Great cases are those judicial decisions around which the common law develops. This book explores eight exemplary cases from the United Kingdom, the United States and Australia that show the law as a living, breathing and down-the-street experience. It explores the social circumstances in which the cases arose and the ordinary people whose stories influenced and shaped the law as well as the characters and institutions (lawyers, judges and courts) that did much of the heavy lifting. By examining the consequences and fallout of these decisions, the book depicts the common law as an experimental, dynamic, messy, productive, tantalizing and bottom-up process, thereby revealing the diverse and uncoordinated attempts by the courts to adapt the law to changing conditions and shifting demands. Great cases are one way to glimpse the workings of the common law as an untidy but stimulating exercise in human judgment and social accomplishment.
The Dramatic Decade: Landmark Cases Of Modern India
By Indu Bhudan
The courts in India are struggling with a huge backlog of cases. As of 2016, there are 27 million pending cases and close to 90 million people are still waiting for justice. To the common man, this is just a number. But some cases have impacted the collective conscious of the entire nation. These include the trial of Afzal Guru, the Nirbhaya case, the criminalization of homosexuality, the Parliament attack case, the Babri Masjid demolition and the 26/11 Mumbai attacks.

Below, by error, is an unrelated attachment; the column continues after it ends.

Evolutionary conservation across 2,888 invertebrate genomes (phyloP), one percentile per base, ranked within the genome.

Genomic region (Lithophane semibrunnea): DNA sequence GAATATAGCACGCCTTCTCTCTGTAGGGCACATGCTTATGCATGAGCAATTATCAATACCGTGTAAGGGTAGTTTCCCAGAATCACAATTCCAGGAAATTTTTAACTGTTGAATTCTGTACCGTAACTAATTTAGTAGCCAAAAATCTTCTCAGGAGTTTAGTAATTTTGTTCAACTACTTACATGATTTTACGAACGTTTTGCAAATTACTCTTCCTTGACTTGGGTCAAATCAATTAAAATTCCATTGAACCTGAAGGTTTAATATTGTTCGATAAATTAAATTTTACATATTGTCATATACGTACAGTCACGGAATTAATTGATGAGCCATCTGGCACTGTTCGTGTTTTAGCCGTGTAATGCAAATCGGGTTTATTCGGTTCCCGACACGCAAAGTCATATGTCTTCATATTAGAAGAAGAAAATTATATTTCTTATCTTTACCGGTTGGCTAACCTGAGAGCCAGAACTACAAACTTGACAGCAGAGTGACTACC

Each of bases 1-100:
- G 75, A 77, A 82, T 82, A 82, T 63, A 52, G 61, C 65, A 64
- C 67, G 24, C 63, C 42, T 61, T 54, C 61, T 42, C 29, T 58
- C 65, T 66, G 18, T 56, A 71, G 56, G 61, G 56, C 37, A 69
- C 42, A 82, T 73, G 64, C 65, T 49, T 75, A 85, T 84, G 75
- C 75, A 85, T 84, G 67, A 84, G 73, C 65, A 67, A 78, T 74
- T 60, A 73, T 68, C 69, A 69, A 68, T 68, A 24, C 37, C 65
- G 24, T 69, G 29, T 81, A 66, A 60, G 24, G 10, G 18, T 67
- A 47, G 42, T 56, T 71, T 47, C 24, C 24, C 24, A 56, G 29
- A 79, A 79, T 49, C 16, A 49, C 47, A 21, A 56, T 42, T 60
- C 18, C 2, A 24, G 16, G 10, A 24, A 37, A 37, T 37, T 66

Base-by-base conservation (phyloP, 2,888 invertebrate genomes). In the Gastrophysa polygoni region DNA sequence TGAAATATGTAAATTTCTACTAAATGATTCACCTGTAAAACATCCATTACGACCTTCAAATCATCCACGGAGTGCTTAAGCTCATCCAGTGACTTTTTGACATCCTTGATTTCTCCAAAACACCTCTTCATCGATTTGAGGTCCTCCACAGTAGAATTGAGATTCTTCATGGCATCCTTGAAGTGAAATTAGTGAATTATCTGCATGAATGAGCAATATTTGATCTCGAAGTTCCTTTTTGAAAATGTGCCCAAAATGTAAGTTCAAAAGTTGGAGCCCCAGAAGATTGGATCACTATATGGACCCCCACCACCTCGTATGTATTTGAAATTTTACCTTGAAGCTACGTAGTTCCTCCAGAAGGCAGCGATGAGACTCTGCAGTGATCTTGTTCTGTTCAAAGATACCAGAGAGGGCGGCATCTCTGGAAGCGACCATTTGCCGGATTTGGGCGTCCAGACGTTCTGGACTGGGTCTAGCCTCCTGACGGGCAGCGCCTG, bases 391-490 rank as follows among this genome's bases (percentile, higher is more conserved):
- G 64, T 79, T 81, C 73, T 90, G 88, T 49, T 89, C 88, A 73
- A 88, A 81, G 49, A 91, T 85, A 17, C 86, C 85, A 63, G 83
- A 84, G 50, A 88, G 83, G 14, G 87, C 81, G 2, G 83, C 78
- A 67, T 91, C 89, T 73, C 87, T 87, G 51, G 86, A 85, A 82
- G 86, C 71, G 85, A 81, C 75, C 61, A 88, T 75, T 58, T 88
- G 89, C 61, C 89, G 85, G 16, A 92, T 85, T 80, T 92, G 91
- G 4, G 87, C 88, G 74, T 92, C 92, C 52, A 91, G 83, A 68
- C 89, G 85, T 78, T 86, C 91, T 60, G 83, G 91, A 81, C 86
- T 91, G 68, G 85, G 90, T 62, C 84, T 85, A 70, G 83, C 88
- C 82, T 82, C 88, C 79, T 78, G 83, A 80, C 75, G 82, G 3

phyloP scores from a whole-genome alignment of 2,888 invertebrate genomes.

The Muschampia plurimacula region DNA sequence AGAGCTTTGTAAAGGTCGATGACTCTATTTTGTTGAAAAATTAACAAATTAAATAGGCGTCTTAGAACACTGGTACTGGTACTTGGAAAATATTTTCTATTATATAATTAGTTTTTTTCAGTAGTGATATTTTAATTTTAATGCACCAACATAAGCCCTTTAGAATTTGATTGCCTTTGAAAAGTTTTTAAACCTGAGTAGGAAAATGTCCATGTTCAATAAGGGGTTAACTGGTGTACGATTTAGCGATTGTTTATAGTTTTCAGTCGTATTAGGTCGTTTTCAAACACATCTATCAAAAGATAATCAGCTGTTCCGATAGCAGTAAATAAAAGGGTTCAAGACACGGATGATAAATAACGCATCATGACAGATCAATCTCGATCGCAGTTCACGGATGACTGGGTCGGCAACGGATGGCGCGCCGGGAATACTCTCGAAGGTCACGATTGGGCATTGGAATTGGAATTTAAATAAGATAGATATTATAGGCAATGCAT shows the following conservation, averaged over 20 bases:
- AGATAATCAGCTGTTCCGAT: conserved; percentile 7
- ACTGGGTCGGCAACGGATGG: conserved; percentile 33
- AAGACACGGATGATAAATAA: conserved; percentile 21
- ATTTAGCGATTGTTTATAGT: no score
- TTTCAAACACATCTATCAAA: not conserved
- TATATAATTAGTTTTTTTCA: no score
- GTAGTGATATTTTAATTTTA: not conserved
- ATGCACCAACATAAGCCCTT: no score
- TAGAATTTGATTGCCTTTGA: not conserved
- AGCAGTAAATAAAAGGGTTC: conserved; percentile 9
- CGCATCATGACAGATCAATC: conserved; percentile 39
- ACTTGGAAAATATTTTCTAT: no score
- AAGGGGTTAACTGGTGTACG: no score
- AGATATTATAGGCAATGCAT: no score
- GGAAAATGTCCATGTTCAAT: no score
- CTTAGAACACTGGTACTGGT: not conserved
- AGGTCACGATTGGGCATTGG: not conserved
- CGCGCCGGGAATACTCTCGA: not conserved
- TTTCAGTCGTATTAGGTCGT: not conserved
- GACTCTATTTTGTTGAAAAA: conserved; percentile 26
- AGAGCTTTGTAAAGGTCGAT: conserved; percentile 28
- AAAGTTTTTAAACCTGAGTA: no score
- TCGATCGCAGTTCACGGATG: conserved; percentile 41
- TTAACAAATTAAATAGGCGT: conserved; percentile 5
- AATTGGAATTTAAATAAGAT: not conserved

There was a lot that happened inside the courts during these trials which has remained hidden from public view. The Dramatic Decade is a collection of these stories. The book gives the reader a ringside view of what happened both inside and outside the courts. What were the arguments made, which lawyers fought the cases, what was the court’s judgment and how did it affect the common man are some of the many questions answered here.
Landmark Judgments That Changed India
The executive, the legislature and the judiciary are the three branches of government, both state and central, in India. Of these, it is the judiciary’s task to uphold constitutional values and ensure justice for all. The interpretation and application of constitutional values by the judicial system has had far-reaching impact, often even altering provisions of the Constitution itself. Although our legal system was originally based on the broad principles of the English common law, over the years it has been adapted to Indian traditions and been changed, for the better, by certain landmark verdicts.